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What Are We Doing Today?

I originally wrote this article several years ago – long before the COVID-19 virus. When I took the time tonight to re-read it, I realized that this concept of having a plan every day was even more important during these times of self-isolation.

When you ask centenarians the secret to their long life, the usual answers include good nutrition, exercise, and a positive attitude. You may also hear them suggest having a shot of whiskey or eating an apple every day.

Well, my story is about Mary, who lived until she was 101. She had some short-term memory loss, had cataract surgery when she was 96 and was able to read, and then watch TV with no glasses. I asked her caregiver of 4 years why Mary was living such an engaged and positive life. She replied, “It’s easy. Every morning when Mary wakes at 9AM, she asks me what we’re doing today. First, I hold up a paper that tells her the day of the week, date, and year. Then we review the day. I have a plan for Mary every day and I make sure that we do not do all of the errands – like grocery shopping – in one day.

When you stretch chores over the week, it can help to create the plan.” This concept also applies today during the challenges of the virus if everyone in the household is staying home and only going out when absolutely necessary. The activities would just be different and appropriate for the situation.

Here is a sample two-day plan (adjusted because of the virus) for Mary, which is the same every week with minor changes as needed:

  • Monday – Breakfast, drive to the supermarket to buy fruit (driver goes in the store – Mary remains in the car), come home and have lunch, watch a particular show at 2PM, talk about the “old days,” have dinner, and then take a walk around the inside of the house before bed.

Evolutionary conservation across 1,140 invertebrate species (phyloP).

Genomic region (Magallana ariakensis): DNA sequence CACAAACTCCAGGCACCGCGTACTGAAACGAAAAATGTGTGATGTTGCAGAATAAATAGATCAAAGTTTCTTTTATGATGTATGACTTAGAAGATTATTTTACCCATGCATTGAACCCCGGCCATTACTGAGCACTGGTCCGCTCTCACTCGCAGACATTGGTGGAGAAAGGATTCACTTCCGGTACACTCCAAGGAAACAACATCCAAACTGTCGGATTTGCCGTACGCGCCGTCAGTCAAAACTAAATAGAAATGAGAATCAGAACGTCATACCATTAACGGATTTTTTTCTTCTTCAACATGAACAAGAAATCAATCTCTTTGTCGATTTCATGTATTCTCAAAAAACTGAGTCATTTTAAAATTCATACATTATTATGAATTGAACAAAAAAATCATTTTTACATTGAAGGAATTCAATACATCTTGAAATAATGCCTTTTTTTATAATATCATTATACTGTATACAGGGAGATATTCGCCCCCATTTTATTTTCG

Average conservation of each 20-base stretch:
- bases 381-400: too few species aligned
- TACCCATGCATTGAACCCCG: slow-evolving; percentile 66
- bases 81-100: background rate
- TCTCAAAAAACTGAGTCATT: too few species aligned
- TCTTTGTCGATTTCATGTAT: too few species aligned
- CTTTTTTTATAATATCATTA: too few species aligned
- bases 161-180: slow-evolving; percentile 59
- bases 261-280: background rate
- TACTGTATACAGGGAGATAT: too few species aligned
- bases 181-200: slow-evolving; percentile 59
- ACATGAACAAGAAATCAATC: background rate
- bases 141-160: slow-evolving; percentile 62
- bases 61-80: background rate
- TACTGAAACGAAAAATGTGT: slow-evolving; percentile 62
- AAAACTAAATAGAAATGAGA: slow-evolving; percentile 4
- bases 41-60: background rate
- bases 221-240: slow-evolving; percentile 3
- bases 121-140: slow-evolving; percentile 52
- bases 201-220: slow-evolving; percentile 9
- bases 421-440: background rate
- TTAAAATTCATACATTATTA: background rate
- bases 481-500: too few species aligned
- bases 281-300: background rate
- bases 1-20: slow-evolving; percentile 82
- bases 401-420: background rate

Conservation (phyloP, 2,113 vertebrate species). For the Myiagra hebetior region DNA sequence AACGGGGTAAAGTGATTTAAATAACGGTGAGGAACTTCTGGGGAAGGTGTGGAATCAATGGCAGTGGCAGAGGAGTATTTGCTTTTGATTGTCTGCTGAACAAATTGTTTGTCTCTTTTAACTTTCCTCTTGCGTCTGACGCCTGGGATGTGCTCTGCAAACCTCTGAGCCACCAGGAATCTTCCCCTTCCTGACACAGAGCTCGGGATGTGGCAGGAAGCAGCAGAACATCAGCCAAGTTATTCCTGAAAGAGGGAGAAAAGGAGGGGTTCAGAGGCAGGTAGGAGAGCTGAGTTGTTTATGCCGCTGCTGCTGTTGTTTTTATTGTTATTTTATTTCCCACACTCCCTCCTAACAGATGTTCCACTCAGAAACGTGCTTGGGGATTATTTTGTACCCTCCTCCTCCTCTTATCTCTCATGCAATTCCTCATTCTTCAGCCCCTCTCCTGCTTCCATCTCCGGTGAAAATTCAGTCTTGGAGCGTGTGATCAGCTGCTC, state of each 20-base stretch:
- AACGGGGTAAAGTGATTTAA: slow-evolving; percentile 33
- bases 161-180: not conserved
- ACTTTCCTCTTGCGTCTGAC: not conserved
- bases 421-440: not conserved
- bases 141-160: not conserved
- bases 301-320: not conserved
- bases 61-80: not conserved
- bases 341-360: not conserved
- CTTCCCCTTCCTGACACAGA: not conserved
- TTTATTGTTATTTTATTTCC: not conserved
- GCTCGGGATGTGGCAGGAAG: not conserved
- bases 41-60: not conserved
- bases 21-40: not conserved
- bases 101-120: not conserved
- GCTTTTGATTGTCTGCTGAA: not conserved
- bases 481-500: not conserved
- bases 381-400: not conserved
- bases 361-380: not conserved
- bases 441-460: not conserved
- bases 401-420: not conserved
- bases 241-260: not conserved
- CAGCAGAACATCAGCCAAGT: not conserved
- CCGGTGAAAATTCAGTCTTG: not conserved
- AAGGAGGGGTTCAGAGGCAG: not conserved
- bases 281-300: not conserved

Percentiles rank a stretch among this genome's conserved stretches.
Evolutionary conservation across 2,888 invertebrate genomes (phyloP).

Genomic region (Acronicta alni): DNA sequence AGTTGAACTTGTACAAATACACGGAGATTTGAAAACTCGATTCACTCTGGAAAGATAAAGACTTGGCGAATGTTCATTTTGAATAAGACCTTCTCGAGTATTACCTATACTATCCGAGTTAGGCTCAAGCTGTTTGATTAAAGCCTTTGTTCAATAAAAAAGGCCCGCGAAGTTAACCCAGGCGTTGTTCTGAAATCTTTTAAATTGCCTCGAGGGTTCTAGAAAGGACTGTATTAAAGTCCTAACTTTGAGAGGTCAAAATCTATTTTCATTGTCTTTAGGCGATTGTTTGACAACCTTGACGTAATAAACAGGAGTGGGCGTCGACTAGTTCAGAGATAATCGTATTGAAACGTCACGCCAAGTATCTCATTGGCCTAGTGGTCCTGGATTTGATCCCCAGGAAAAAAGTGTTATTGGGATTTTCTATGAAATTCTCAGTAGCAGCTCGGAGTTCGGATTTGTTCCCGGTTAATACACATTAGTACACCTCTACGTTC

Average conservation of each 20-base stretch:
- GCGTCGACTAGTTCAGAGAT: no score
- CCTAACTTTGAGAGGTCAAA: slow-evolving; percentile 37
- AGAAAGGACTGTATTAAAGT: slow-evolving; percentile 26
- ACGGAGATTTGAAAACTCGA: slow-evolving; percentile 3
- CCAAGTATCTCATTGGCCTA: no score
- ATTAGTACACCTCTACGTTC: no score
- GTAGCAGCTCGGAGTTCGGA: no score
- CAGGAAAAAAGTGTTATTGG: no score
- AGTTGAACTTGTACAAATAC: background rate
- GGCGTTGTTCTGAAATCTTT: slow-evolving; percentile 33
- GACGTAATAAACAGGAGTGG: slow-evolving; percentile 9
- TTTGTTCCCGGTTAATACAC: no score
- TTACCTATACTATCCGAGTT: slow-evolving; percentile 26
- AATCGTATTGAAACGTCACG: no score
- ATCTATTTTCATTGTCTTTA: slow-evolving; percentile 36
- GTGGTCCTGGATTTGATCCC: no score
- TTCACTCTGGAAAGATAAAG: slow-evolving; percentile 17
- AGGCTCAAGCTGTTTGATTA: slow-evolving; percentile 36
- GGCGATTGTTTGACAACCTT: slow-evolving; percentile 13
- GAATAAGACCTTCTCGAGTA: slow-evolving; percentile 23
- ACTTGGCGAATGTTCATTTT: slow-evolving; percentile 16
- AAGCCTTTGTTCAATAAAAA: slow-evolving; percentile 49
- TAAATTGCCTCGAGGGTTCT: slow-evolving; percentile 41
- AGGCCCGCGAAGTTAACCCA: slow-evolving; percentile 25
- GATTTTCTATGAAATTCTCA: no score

• Tuesday – Breakfast, visit with a friend on Facetime or Zoom (set up by her caregiver), have lunch, take a scenic ride in the car in the afternoon, watch a TV show, and then have dinner. Take a walk around the house and call her daughter in the evening before bed.

I won’t go through every day – you get the idea. The time of day for each part of the daily plan is the same each week, which ensures that Mary always has something to look forward to when she goes to bed at night.

When you are a caregiver, or if you have hired a caregiver to assist a family member, it’s important to take the time to help plan the schedule and commit it to writing so that all involved know what is expected.

So…let’s help our seniors look forward to today……..and the next day…….. and the next day!

If you or an aging loved one are considering non-medical in-home care in New Castle County, DE, call Griswold Home Care and speak to one of our caring staff members today. Call (302) 416-6758